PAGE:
+HTML is very easy to learn and one can get the hang of it pretty quickly. Many
+times, people post markup from web pages they created with HTML, and they'll bea
+annoyed if they can't post it as is.
+</p>
+
+<h4 id="operation">Forum Operation</h4>
+
+<p>
+Make sure the forum works, that each topic has a permanent page, and that
+the preview and all functions work. There are many off-the-wall forums that
+tend to not function correctly in various browsers, and have many 
+idiosyncracis. It is a good idea to use a stock forum like PHP-BB, YaBB, etc.
+that are well tested and extensively used.
+</p>
+
+<h4 id="horizontal_scrollbar">Avoid a Horizontal Scrollbars</h4>
+
+<p>
+Avoid horizontal scrollbars. Trim long URLs in your posts, and make sure that
+people don't overflow with large codes in "<tt>&lt;pre&gt;..&lt;/pre&gt;</tt>"
+sections.
+</p>
+
+<h4 id="spam_measurements">Spam Measurements</h4>
+
+<p>
+Make sure your forum has measurements against spam. Bayesian filtering or a 
+different spam filter is a good idea. A must is the
+<a href="http://googleblog.blogspot.com/2005/01/preventing-comment-spam.html">rel="nofollow" 
+attribute</a> which will render comment spam useless.
+</p>
+
+<h4 id="cryptic">Don't be Cryptic</h4>
+
+<p>
+Once a commented I posted to a Movable Type-powered weblog was rejected,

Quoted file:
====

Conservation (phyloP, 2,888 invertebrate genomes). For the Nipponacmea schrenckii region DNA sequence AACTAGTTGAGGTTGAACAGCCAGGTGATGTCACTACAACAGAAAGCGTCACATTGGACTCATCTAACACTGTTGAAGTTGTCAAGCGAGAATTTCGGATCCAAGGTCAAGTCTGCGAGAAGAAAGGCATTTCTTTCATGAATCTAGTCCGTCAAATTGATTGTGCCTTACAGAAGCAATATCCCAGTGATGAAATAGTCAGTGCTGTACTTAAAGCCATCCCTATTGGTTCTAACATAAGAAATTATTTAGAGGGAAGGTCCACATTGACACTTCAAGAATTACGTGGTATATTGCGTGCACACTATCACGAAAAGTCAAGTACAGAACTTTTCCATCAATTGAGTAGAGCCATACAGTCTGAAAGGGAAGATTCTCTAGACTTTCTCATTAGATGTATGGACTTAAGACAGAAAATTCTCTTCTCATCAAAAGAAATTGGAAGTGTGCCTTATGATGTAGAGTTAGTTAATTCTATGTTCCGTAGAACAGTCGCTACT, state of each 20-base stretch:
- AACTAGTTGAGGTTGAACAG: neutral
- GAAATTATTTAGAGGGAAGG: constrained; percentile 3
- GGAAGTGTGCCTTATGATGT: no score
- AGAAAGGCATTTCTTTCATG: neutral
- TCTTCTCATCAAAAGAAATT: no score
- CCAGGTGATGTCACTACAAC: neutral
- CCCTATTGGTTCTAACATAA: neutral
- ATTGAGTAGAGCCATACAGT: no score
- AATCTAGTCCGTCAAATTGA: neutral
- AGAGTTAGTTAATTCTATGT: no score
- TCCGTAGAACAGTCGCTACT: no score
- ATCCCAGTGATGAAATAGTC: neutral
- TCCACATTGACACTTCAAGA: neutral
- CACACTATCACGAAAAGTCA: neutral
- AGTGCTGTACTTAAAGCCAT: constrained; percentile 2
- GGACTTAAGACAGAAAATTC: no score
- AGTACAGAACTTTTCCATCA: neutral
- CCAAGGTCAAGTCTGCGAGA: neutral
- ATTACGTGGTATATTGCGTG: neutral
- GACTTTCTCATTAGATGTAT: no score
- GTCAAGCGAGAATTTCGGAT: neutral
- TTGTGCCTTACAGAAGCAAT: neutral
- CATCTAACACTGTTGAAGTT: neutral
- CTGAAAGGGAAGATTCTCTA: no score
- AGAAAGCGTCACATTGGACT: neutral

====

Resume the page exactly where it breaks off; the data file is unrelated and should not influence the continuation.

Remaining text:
+without giving me any idea what was wrong with it. I had to use my intuition
+to understand that the reason was the shortened URL I placed there instead of 
+my long URL which I was afraid would cause a horizontal scroolbar. This was
+indeed the case, and after I replaced the shortened URL with the full one
+, my comment was accepted.
+</p>
+
+<p>
+But why wasn't the reason for the rejection of the post given? That's a bug!
+So don't be cryptic - if something's wrong let the user know exactly what
+that is.
+</p>
+
+<h3 id="finale">Finale</h3>
+
+<p>
+During my time, I had and still have to deal with a lot of idiosyncratic
+forums. I hope what Spolsky wrote and what I wrote here will help people
+build nicer, better and less dysfunctional online forums.
+</p>
+
+<h2 id="coverage">Coverage</h2>
+
+<ul>
+<li>
+<a href="http://discuss.joelonsoftware.com/default.asp?joel.3.248655.0">The
+Joel on Software forum</a>.
+</li>
+</ul>
+

t2/philosophy/philosophy/advice-for-youngsters/index.html.wml

+#include '../template.wml'
+
+<latemp_subject "Shlomi Fish' Advice for Youngsters" />
+
+<h2 id="intro">Introduction</h2>
+
+<p>
+There used to be a common meme to offer advice to high school and college
+students. Here is my advice, based on what I know, and practice:
+</p>
+
+<h2 id="live_and_learn">"Live like you were going to die tomorrow; Learn 
+like you were going to live forever"</h2>
+
+<p>
+This is the single best piece of advice one could give, but you'd amazed how